And I interviewed for a position with a French company. It's good rehearsal if nothing else: I always think back on the questions and find places that I could have used a better example or been more concise. The company is looking for someone to lead a technical department of 150 people developing devices for automated laboratory testing, a bit out of my field. My first reaction is to say that I don't know enough about that to do the job well. It's mechanical and electrical, reagents and fluids, and I'm a computers and signals person. At the same time, .the world is full of managers who didn't earn PhD's in the function that they direct. General management is about talent and organization, processes and controls, so if I have a clear remit, competent people, and I'm willing to make the effort to learn, it's something that I can do. So, with a bit of reading about molecular diagnostics, I'll step forward along the process.

And, finally, today was spent hunched over a business plan that I'm creating for applying for UK government funding. The startup has been germinating for a couple of years (with corporate approval), unable to move for lack of money. My partner and I did a quick survey of where things stand, and there is such a clear path to feasibility that it seems like the moment to make the effort. I've written many business plans and, for me, is always a 'death march'. 'Like programming or data analysis, I have to immerse in it for long, uninterrupted periods to get my head immersed in the task. Once in the fugue, I can be really productive, but I have to pound my head into the task without distraction. Unlike most, I don't succumb to a continuous stream of nibbles to sustain the effort. Extreme programmers often are associated with coffee, pizza, soda, and crumbs: I think it's a way of avoiding breaks and not a junk food habit. I avoid it: it helps me to step back from the screen for a short break every few hours to get the big picture again.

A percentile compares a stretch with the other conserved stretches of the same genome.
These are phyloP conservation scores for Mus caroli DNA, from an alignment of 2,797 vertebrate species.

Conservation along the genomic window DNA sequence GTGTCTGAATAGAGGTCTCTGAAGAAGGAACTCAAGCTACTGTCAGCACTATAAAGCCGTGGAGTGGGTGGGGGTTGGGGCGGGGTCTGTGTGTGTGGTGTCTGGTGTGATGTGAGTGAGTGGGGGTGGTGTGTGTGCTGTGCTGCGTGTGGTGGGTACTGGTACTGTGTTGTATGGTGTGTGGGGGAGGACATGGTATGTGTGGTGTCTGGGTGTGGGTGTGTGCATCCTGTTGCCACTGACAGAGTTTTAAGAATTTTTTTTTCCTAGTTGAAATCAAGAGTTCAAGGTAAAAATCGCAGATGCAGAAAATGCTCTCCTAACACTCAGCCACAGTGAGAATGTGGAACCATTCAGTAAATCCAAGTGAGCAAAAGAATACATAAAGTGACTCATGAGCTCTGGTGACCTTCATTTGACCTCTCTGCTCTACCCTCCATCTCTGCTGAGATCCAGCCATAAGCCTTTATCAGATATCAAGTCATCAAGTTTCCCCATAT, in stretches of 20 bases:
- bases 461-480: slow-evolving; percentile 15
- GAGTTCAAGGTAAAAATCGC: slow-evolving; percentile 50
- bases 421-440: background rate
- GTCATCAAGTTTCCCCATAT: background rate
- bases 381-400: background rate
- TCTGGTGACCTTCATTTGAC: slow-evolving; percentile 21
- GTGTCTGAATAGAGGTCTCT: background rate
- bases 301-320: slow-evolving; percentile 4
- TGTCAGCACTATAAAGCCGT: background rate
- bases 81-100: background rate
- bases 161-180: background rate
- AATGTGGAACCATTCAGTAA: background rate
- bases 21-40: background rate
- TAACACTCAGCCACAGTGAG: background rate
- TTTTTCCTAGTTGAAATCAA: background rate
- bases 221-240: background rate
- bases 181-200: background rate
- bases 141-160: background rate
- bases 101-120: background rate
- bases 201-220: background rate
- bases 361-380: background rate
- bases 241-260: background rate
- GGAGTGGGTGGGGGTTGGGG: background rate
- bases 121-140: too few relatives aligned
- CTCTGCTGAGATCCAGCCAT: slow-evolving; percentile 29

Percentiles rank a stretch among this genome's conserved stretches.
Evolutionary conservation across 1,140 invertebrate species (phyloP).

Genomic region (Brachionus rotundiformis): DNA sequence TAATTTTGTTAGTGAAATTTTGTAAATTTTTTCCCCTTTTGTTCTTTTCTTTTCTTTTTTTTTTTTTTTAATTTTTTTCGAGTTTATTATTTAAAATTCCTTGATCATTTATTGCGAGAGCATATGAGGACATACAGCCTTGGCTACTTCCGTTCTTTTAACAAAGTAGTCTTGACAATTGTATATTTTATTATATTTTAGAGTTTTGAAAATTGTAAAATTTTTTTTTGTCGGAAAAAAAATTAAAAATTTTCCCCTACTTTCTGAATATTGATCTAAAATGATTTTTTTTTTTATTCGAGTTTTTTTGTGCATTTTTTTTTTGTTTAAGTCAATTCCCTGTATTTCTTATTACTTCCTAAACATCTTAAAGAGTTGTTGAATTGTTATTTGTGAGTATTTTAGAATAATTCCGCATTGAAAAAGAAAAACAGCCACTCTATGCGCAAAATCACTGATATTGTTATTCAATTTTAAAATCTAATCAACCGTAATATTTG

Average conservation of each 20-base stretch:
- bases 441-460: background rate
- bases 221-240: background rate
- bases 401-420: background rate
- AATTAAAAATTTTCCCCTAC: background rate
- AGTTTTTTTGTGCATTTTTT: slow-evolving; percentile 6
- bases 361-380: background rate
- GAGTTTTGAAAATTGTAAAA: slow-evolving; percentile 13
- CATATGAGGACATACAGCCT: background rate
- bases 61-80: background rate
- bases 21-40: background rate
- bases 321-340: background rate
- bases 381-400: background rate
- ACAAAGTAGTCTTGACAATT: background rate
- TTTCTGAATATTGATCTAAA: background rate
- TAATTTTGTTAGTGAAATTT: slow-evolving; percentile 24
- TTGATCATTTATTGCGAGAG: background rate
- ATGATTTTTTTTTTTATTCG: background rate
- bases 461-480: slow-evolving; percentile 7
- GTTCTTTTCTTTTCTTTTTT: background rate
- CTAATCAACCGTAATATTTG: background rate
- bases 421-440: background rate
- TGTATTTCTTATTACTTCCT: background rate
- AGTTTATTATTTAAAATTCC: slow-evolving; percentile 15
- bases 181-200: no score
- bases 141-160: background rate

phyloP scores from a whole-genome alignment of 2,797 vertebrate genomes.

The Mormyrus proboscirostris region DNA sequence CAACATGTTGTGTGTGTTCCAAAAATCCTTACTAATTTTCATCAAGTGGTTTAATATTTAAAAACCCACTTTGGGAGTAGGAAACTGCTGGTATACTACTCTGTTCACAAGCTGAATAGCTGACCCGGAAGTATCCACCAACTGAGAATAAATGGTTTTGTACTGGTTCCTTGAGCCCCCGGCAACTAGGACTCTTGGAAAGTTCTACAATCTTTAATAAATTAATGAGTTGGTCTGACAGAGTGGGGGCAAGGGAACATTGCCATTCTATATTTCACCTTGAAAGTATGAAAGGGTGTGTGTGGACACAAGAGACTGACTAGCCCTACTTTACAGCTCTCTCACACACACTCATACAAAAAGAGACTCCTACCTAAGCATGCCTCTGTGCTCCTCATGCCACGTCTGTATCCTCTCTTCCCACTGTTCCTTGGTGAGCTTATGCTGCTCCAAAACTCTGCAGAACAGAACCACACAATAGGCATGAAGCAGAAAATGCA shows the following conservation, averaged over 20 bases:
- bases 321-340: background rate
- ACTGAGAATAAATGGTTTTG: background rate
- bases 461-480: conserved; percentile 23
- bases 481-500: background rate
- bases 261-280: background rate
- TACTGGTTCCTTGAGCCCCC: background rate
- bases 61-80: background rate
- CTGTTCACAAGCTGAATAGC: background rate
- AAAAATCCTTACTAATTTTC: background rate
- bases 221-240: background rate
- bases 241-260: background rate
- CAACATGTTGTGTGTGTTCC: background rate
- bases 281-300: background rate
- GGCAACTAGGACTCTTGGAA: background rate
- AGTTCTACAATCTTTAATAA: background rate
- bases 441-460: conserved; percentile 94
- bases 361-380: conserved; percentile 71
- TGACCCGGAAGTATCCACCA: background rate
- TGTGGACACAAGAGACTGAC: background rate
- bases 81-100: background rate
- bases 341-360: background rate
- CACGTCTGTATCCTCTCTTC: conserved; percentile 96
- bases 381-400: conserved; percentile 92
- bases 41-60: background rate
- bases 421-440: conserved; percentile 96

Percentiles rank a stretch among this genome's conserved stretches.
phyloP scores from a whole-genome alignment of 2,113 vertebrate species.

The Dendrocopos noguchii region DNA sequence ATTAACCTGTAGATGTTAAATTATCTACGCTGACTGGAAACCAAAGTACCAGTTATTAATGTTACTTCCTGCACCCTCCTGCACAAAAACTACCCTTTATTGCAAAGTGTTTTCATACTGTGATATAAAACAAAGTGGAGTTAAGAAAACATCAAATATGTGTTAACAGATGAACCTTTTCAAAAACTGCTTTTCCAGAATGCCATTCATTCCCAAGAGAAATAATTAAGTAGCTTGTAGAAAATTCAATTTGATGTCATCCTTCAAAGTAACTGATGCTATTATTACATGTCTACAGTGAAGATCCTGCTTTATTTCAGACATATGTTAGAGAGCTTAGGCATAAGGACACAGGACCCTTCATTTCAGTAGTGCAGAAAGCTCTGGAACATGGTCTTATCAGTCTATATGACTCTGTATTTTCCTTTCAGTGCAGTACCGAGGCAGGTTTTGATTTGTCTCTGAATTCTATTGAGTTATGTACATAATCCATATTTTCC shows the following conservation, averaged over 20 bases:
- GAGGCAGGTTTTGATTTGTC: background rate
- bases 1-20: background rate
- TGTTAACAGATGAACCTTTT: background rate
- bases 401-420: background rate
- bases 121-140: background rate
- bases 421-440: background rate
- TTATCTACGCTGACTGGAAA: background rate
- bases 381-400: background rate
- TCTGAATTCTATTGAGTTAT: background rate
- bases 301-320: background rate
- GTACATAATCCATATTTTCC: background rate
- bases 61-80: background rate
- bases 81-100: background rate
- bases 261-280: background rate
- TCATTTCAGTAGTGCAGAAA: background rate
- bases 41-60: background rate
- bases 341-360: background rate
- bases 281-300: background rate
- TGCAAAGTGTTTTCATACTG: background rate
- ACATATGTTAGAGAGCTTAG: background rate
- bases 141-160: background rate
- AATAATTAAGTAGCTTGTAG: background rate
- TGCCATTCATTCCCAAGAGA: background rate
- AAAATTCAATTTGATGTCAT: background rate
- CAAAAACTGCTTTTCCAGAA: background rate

'not much else going on...

My daughter called to walk thought her math qualifier for her economics course. 'nice to be needed...

My son called to let me know he passed the first of three tests in his training course. If he fails one, he goes from being an airborne battlefield management trainee to being a cook. 'it's nail biting time all the time...

'had a good post-mortem on the Olympics with a few Dutch folks...they are still trying to understand what happened with the bicycling races and why only the women seemed to win. There's always 2012...

Painting credit: Alex Everitt

Sunday, August 31, 2008

What makes 'Mooie Dorpen'